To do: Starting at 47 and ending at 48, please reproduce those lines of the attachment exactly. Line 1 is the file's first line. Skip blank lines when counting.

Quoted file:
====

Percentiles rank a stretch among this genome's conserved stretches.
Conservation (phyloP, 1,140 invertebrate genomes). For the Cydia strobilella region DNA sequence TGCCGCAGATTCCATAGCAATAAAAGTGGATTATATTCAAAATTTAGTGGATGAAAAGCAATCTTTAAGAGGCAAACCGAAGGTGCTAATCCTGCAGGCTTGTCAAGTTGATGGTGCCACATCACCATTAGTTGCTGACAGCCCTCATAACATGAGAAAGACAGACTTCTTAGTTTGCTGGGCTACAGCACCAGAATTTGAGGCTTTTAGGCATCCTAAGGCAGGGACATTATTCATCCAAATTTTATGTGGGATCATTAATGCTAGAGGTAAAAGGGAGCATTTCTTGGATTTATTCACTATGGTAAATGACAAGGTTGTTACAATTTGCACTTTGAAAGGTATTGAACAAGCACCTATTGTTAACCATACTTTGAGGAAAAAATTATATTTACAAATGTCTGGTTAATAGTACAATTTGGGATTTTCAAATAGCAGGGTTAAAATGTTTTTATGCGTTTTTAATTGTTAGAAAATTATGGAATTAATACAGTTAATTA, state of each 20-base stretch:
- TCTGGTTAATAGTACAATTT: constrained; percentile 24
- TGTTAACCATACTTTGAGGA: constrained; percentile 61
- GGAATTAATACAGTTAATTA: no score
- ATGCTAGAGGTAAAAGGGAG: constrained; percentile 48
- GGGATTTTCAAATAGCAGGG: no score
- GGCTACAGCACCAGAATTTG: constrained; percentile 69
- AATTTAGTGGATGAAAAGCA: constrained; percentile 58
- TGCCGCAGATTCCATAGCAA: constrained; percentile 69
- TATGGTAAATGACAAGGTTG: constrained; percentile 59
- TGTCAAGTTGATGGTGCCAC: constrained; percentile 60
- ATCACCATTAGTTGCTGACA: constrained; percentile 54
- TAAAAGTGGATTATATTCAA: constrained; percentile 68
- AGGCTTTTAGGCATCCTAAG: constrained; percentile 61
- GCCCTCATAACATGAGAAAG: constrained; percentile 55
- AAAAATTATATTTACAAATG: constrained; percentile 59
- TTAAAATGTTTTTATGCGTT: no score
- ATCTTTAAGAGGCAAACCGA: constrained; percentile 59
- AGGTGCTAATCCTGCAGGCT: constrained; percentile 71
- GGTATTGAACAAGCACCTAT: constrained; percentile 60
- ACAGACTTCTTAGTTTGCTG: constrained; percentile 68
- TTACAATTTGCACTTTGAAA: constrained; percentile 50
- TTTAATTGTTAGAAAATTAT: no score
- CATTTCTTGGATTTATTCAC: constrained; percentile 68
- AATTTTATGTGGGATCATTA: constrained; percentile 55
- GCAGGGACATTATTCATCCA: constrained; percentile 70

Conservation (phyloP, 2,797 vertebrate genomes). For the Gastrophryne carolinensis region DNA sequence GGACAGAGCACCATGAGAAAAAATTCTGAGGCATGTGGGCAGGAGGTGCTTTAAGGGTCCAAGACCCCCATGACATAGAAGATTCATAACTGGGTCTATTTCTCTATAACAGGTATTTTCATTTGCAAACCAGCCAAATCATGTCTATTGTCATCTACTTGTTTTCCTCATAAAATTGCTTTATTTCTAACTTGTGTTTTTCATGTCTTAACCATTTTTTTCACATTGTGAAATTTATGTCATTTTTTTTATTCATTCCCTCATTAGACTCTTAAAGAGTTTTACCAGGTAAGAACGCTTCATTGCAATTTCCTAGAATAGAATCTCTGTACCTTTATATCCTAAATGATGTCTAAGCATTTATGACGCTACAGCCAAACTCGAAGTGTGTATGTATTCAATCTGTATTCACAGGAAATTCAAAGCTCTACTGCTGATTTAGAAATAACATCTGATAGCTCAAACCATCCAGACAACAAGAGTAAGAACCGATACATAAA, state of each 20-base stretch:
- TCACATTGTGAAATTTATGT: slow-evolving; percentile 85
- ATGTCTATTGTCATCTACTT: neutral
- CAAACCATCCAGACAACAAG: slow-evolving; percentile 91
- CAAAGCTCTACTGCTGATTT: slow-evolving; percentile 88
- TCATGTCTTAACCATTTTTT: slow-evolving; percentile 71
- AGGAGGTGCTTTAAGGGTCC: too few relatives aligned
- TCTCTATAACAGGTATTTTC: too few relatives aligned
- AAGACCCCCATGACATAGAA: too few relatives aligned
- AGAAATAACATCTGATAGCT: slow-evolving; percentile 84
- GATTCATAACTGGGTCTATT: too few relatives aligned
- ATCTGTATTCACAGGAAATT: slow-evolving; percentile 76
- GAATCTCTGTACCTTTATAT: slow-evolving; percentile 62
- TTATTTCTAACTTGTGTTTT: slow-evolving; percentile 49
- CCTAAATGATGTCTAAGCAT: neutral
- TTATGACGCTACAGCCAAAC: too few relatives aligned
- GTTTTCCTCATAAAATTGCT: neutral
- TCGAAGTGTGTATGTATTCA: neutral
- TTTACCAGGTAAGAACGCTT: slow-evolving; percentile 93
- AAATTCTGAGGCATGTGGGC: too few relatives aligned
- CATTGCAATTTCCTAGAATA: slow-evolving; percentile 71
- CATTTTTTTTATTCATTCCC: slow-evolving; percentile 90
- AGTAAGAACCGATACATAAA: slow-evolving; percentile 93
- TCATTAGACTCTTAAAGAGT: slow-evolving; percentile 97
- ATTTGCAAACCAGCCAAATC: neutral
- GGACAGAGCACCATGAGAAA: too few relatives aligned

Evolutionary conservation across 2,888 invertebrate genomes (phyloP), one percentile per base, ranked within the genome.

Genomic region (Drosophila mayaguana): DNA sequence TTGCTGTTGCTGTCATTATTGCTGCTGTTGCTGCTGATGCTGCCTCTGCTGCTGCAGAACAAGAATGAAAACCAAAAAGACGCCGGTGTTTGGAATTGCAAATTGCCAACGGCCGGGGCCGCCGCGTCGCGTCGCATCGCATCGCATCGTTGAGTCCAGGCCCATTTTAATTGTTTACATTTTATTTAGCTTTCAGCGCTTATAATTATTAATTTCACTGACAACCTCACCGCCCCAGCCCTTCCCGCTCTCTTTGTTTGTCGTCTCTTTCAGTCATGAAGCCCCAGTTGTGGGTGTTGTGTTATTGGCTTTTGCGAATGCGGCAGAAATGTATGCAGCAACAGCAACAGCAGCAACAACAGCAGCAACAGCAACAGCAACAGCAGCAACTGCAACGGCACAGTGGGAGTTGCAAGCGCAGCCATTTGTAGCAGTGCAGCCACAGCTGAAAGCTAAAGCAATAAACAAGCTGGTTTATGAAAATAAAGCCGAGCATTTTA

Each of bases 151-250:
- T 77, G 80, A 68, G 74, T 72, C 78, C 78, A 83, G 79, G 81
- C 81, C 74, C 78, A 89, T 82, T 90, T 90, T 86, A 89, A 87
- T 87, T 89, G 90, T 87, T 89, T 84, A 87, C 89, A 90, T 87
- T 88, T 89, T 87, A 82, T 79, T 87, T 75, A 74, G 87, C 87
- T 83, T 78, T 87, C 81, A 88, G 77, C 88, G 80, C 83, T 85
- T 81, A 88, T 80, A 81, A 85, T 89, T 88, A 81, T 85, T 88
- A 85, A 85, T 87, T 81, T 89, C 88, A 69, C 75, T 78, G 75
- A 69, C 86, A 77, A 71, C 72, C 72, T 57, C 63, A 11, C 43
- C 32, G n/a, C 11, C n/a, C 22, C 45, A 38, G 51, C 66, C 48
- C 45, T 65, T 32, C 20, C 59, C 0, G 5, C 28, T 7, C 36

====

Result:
- AAATTCTGAGGCATGTGGGC: too few relatives aligned
- CATTGCAATTTCCTAGAATA: slow-evolving; percentile 71